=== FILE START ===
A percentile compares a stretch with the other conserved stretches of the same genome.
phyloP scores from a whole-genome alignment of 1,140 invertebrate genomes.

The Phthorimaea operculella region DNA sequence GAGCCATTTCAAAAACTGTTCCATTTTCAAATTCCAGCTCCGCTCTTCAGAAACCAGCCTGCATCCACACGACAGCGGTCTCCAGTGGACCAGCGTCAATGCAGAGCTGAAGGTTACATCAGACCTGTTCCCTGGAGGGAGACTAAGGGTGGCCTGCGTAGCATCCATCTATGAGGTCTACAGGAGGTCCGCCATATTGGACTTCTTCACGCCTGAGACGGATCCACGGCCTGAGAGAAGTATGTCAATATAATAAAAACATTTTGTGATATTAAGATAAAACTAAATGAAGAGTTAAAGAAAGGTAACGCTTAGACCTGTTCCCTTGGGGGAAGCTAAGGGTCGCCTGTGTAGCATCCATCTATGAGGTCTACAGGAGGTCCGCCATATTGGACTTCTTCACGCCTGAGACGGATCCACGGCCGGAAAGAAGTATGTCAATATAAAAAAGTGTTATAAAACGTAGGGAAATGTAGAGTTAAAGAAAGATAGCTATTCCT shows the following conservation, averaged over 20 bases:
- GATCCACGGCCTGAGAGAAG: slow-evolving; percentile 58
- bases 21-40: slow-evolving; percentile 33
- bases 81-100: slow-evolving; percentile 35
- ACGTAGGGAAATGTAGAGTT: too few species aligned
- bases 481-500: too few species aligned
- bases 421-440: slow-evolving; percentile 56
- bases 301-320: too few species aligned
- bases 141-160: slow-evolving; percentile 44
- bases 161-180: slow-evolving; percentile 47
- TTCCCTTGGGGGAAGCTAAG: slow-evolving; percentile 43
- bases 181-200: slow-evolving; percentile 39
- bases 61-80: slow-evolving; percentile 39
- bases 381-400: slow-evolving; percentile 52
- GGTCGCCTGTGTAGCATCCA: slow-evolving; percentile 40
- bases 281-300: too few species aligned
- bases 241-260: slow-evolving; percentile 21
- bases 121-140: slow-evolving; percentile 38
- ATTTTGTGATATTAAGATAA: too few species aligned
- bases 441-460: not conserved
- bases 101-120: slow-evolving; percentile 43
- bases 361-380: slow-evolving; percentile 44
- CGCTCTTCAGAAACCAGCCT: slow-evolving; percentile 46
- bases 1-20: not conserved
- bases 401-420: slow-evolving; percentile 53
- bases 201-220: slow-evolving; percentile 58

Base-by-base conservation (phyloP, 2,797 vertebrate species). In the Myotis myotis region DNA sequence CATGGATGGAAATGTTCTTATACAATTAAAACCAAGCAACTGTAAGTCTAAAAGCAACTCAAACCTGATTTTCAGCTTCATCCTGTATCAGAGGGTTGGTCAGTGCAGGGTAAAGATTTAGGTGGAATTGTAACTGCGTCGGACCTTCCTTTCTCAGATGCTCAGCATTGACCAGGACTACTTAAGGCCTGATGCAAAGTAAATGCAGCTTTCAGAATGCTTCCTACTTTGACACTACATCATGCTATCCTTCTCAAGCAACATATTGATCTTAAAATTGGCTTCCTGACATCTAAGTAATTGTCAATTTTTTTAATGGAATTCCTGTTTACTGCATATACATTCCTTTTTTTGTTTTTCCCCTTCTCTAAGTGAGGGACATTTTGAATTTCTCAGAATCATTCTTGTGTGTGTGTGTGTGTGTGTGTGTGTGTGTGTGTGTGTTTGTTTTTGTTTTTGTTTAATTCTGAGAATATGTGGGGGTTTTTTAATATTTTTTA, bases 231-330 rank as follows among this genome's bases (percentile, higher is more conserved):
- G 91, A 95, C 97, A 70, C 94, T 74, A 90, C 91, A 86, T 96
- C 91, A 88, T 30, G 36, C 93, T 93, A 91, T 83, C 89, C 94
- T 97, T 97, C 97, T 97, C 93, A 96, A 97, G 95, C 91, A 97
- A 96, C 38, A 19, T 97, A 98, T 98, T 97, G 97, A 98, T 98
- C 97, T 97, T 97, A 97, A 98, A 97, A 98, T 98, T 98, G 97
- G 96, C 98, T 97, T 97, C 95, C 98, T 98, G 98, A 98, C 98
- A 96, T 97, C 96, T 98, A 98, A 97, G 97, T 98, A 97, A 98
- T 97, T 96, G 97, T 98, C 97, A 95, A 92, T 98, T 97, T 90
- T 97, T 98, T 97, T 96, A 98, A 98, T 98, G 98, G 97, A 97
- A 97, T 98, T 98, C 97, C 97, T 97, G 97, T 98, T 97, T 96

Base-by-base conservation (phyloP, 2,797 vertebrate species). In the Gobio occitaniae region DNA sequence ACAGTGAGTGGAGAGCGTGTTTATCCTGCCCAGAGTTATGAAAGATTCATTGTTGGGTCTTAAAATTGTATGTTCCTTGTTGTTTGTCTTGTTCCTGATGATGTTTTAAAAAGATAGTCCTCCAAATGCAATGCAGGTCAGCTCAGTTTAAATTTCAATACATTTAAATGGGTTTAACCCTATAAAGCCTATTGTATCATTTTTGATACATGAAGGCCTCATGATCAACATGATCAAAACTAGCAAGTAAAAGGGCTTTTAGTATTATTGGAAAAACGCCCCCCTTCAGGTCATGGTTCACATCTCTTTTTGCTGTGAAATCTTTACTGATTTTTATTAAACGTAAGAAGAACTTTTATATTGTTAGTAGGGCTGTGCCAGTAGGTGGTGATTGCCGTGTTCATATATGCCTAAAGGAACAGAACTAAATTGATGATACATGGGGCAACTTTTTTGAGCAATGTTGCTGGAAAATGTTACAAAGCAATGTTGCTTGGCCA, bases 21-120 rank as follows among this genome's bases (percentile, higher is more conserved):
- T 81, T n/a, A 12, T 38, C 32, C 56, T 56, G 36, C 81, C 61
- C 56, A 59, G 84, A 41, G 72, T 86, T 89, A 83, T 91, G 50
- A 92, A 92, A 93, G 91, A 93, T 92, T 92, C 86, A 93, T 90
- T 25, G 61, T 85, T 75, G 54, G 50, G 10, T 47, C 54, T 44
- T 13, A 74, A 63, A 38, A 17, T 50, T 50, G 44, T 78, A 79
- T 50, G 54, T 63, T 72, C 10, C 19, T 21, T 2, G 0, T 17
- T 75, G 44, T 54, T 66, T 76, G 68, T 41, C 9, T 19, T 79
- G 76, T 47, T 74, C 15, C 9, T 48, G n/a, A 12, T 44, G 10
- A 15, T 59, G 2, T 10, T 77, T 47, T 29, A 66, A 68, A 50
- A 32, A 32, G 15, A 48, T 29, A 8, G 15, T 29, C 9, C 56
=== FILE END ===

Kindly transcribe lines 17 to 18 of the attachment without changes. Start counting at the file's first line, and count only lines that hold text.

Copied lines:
- GGTCGCCTGTGTAGCATCCA: slow-evolving; percentile 40
- bases 281-300: too few species aligned